* Wal-Mart may recall loads of donkey meat from their stores. Not because they sold donkey meat — they intended to do that — but because there was fox meat mixed in. What does the Fox Say? Nothing, because it was ground into donkey meat. The end. [MSN Money]
* Of course Colorado got rid of mile marker 420. But it’s not because they don’t like weed — it’s legal there, after all — check out the real reason. [Lowering the Bar]
* A listing of this lawyer’s previous representations. In the words of our tipster: “Don’t know what’s worse: Courtney Love or the Gambino crime family.” [Andrew Mancilla, Esq.]
* The Ninth Circuit gave the go-ahead for about 60,000 tech workers to sue Google, Apple, and other companies for artificially driving down wages by agreeing not to poach each others’ employees. Hey, give these folks some love, not every one of them is going to go start a new video game company. [Reuters]
* A lot of Cuban-American families in Miami blow a lot of money on quinceañeras. Here’s a way to recoup some funds: throw a completely innocent party and wait for the cops to come by and commit police brutality. This guy netted $90,000 that way. [Miami New Times]
A woman in North Dakota decided to hand out letters to trick-or-treaters that she deemed obese, explaining that she would not give candy to the overweight and chastising parents for letting their kids get this way.
Yeah, she’s a b**ch.
But it got Joe and Elie arguing about the ill-fated New York soda ban and whether the government — as opposed to a random lady in North Dakota — has any legitimate role in policing obesity….
Chilis, Sugar, Salt, Garlic, Distilled Vinegar, Potassium Sorbate, Sodium Bisulfate as preservatives, and Xanthan Gum.
That’s how you make Sriracha sauce. Is it tasty? Sure. Does a hipster-filled Asian restaurant absolutely reek of the stuff? Yes.
Now imagine what it smells like to live next to the Sriracha factory where they mass produce that stuff, pumping out a dense cloud of vaporized high-octane chili vinegar 24/7. The residents of Irwindale, California don’t have to imagine, and the city has decided it’s sick and tired of living next to the cock-emblazoned factory and filed suit to shut down the plant.
It hasn’t taken long for the short-sighted, “screw lawyers” media narrative to take off…
One of the best things about my job is when I get to speak to law students on campus. I like talking to people, and I like dodging bullets from law school deans — it’s really the only exercise I get.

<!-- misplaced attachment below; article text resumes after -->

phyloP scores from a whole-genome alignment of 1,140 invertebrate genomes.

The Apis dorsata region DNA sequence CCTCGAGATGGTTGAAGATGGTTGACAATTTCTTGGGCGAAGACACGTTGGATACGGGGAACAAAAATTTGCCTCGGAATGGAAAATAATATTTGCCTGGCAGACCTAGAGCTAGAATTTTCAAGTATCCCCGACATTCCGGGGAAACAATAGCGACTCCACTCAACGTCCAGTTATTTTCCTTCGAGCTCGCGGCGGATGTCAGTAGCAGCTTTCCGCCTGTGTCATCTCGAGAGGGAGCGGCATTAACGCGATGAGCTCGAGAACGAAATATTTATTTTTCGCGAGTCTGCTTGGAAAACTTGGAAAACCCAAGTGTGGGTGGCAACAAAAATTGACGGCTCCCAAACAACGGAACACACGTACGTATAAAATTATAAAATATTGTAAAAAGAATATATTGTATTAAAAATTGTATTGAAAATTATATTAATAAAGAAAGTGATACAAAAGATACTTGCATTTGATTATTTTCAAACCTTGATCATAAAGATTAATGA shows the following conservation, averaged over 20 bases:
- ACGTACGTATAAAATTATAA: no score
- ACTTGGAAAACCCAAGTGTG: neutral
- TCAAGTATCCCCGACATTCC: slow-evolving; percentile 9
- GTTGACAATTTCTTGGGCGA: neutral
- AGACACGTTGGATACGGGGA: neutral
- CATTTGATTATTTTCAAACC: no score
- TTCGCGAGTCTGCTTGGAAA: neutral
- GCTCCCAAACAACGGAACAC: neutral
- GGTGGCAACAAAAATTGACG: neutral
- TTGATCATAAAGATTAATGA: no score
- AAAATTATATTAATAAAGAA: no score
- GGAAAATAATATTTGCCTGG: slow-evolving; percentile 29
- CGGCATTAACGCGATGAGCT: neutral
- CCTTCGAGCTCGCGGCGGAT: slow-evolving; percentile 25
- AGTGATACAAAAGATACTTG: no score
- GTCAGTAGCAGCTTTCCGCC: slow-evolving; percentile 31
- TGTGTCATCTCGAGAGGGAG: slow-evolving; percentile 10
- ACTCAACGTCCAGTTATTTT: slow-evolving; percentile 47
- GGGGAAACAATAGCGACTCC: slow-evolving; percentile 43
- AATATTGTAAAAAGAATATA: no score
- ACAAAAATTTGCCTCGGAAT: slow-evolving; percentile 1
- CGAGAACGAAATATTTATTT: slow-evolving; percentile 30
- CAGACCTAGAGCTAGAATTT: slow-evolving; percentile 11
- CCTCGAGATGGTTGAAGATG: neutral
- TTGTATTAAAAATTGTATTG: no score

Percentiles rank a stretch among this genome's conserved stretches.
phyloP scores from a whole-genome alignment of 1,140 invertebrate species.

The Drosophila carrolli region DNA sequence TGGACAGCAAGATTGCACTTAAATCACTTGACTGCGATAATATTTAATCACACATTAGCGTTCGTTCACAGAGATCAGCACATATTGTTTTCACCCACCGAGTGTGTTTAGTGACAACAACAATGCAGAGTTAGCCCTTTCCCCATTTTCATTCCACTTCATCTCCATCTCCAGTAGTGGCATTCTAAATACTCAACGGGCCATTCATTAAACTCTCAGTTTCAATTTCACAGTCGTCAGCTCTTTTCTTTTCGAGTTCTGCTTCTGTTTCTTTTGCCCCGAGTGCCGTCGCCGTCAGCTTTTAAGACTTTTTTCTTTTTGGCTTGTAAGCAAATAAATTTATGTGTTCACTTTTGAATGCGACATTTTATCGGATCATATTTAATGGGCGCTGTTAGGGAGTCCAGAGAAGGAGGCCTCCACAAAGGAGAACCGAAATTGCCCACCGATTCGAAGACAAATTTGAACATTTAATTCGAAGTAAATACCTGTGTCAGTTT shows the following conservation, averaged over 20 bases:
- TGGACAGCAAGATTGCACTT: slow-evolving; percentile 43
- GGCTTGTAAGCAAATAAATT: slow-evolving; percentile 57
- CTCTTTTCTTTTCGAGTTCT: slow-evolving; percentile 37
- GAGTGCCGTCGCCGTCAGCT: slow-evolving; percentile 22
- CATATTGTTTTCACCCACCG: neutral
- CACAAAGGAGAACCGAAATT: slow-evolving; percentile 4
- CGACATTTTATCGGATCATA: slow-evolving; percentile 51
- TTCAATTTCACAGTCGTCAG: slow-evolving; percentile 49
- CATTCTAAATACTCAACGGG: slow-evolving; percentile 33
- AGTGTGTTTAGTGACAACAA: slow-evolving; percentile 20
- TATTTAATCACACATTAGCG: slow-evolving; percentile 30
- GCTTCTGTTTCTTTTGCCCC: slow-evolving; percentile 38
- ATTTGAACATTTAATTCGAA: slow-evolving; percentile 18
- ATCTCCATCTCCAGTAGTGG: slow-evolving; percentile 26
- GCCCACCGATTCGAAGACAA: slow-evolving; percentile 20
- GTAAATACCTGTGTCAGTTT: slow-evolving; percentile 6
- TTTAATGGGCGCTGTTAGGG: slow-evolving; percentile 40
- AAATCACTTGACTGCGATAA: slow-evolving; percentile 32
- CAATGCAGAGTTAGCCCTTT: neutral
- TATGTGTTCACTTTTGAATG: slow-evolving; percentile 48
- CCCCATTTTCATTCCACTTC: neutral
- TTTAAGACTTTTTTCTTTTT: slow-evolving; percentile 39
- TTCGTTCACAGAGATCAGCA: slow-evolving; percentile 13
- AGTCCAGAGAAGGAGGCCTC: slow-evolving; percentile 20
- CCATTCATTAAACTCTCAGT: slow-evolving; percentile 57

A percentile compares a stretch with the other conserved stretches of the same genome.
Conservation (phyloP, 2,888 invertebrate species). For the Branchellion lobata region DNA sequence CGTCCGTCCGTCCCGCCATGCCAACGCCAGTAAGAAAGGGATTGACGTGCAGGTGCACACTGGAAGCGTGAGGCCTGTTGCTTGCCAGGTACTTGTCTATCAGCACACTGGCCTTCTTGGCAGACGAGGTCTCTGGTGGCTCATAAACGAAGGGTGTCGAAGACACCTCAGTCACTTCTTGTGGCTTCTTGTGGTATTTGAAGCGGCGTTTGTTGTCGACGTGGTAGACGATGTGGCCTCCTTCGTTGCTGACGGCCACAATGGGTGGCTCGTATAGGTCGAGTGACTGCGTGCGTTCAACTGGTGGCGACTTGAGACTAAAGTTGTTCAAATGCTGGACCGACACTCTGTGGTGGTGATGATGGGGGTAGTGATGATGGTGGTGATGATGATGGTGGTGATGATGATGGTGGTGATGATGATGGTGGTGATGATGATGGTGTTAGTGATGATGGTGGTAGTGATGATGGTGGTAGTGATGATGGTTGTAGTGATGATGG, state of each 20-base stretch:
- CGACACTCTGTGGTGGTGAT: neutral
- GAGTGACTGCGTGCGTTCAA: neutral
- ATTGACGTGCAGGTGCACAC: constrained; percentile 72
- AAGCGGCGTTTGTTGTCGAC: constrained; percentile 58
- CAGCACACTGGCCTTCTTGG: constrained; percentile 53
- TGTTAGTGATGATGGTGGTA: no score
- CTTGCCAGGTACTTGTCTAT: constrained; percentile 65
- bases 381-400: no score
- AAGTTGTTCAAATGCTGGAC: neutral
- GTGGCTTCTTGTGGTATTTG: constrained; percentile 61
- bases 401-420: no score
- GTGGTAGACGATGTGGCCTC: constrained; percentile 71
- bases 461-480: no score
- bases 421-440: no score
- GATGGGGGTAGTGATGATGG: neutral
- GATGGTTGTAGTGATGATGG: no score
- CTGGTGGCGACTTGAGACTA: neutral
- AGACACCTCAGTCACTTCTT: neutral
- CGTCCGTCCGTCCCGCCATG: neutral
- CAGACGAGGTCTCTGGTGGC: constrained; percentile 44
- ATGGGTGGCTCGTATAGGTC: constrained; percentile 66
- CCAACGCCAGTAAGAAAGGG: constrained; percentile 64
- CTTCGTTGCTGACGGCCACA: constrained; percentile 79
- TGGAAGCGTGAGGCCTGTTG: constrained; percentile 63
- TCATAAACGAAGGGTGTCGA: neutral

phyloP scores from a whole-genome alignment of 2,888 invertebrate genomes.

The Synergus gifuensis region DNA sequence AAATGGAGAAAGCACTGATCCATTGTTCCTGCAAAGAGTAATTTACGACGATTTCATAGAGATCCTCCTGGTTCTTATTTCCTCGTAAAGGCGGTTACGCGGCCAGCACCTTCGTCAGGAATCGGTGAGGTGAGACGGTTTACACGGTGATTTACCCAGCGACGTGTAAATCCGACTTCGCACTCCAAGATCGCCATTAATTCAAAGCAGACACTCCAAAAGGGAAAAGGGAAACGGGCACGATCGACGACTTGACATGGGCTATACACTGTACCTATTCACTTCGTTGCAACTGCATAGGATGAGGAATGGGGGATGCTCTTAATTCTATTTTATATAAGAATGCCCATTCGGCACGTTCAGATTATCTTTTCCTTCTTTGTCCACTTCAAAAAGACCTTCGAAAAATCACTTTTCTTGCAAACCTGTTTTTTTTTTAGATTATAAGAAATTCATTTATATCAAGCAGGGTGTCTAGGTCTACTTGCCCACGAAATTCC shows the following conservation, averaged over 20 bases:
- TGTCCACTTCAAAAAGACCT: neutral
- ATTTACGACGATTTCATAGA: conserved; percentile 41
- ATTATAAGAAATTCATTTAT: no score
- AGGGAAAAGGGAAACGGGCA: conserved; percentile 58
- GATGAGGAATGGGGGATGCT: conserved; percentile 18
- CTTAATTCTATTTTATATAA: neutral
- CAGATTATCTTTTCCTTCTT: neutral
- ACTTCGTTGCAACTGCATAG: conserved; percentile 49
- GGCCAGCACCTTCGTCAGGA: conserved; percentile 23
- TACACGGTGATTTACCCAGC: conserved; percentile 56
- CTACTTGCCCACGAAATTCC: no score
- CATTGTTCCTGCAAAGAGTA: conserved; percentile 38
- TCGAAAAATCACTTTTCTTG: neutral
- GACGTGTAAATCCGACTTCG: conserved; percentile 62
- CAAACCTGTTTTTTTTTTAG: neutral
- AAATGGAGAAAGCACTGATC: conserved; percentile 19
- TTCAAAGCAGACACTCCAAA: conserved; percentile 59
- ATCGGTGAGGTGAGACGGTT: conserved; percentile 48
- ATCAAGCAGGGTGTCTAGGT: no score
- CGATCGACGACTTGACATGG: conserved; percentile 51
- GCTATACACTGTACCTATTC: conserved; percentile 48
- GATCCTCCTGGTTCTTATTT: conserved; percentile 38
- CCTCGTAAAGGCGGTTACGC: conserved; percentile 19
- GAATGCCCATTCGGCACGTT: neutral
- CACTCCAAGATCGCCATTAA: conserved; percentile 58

If you are kind of enough to pay for my travel and invite me to speak to your student group, I really don’t care if people leave in the middle of my talk. I know that sometimes students come to these things to grab a free lunch and then cut out, but even if you come to hear me for five minutes, I’m appreciative. The way I see it:
A. If I’m not an entertaining enough person to hold people’s attention for an hour, that’s on me. That’s my fault. It’s not like people walk out of a Louis C.K. performance five minutes in. I’m not as good as he is, but again, that’s my problem, not yours.
B. Five minutes is a REALLY LONG TIME. That’s as long as a Saturday Night Live monologue. It’s longer than the iconic Simpsons opening. You can attempt three forward passes and a punt in five minutes. You can kill a man with your bare hands in five minutes. I would love to be able to give everybody a free lunch who spent five minutes with one of my articles. My traffic would instantly quadruple and I’d be a rich man (mainly from the replication and teleportation technologies, but still). If you are willing to listen to me for even five minutes, thank you.
Of course, not everybody thinks like me. Speaking in front of people is a fundamentally egotistical adventure, and egomaniacs are liable to become butthurt when you get up and walk out in the middle of one of their sentences. They expect you to stay and hear all the details about how they sat with Arthur Miller masturbating to Nancy Grace reading the Federal Rules of Civil Procedure.
And so one law school student organization is trying to do something about these diners and dashers, while another one thinks people should chill out with the rule making. See if you can guess which ones…